A year ago, Baltimore's school board had become so unhappy with Carmen V. Russo's leadership - particularly her inability to monitor what would become a financial catastrophe - that it wrote a critical review of the chief executive officer's job performance and asked her to leave, according to documents and sources.
Several weeks after the performance review was written, Russo resigned, saying that she would leave June 30, 2003, a year before her four-year contract expired.
In the February 2003 job evaluation obtained by The Sun, the school board says "that the CEO was not monitoring, directing or correcting the [Baltimore City public school] budget problem until it became a system-wide crisis."
The document not only reveals that the board was closely monitoring the budget but also that it had lost faith in Russo to solve the system's problems by this time last year. While it maintained a united front of support for the former CEO in public, in private the board was writing that it was "alarmed" over a number of issues.
A full year before the system's finances became the subject of heated public debate between Gov. Robert L. Ehrlich Jr. and Mayor Martin O'Malley, the school board was about to take one of the strongest actions it could - replace the system's leader.
Russo, who now lives in Boca Raton, Fla., declined to comment and referred questions to Stuart H. Grozbean, an attorney with the Belli, Weil and Grozbean law firm in Rockville.
"It is Ms. Russo's position that release of her evaluation is a personnel matter, and therefore, strictly confidential," Grozbean said. "The release of her interim report is grossly inappropriate."
School board members would not comment on the job evaluation, but several sources close to the school board said Russo was asked to leave after she received it. School board President Patricia Welch would say only, "It was agreed that Carmen would not spend the last year of her contract in Baltimore."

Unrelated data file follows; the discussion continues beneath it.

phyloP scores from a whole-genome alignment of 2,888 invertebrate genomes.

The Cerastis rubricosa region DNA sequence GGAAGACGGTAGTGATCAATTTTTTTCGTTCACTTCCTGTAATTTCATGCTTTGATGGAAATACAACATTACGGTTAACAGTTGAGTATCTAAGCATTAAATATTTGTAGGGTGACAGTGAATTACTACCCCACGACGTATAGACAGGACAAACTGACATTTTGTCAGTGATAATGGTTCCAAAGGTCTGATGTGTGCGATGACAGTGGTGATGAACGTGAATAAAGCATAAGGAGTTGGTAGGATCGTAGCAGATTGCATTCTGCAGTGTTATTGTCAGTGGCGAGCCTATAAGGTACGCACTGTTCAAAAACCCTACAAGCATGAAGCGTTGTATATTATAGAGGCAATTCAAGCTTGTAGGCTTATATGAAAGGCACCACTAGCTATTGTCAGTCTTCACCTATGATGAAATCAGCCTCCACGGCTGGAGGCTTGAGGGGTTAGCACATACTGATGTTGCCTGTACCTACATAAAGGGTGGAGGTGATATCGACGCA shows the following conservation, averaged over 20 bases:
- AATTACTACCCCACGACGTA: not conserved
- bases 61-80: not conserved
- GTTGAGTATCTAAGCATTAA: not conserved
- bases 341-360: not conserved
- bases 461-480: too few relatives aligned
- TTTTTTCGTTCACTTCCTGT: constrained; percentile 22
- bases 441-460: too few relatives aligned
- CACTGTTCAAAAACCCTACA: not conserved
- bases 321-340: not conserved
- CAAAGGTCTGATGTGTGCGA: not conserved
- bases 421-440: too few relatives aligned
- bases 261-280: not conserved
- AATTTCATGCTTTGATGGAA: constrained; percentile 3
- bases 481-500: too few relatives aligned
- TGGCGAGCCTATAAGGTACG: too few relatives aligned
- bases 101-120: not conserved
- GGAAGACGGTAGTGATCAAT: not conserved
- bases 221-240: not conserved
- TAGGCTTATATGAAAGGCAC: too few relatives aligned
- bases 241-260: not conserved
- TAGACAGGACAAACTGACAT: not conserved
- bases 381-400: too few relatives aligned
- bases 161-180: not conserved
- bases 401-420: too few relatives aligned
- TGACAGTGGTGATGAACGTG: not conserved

The evaluation lists 28 incidents that the board considered examples of Russo's shortcomings, including failures to resolve disputes over special education, communicate with the board on budget matters, and fill key management positions.
The document indicates that as early as December 2002, the school system administration apparently did not have a handle on the extent of the deficit. As an example, the report said that the board was told at a working session the night before a school board meeting that the deficit was $21 million. But the next day, the board was "blindsided" when the administration said during the public meeting that the deficit was $31 million.
In another instance, the board said it was surprised to learn that the school system would end the 2001-2002 school year with a deficit after Russo's staff had projected a surplus a few months earlier. The report indicates that $20 million in annual expenses had apparently been omitted from the budget.
Sudden changes in budget forecasts noted in the review proved to be chronic. In the months after the board wrote the job review, the projected deficit continued to rise on Russo's watch. After she left, an audit of the system's finances this fall showed the cumulative deficit stood at $58 million. The system's total budget for the year was about $900 million.
It wasn't just Russo's handling of finances that concerned the board. It also said there were three key management positions that had been left vacant: the chief financial officer, facilities director and purchasing director.
And the board criticized the CEO for strained relationships with O'Malley and U.S. District Judge Marvin J. Garbis, who oversees special education in the system, as well as internal relations among the professional staff.
The poor relationship between the CEO and O'Malley, the board wrote, "has put the school system in a very tenuous position with city government."
Hired in 2000 to lead the 103,000 student school system, Russo was charged with turning around the city's troubled high schools. She came to the system from the Broward County, Fla., school system, and the board was apparently satisfied with her performance in the first two years of the contract. In the first year she received a $15,000 bonus on top of her $192,000 salary, and in the second, she got a $20,000 bonus.
When asked about Russo's job performance, her attorney, Grozbean, said he would not release other job reviews and added, "One should look with jaundiced eyes on any source releasing only partial information and who has elected to withhold other information that would cast Ms. Russo in a more positive light."
When she arrived, Russo inherited a $19 million budget deficit, which she reduced in the first year. But in the next two years, the deficits rose.
By fall 2002, Russo had begun to look for jobs, and on Sept. 20, her candidacy as a finalist for a high-level state education position in Florida was disclosed. The uncertainty of her status continued until the end of November, when Russo pulled out of the running.
While board members said they were relieved she was staying, the public began to question her commitment to Baltimore. In July, Russo moved back to Boca Raton, where she had maintained a residence and works as a consultant.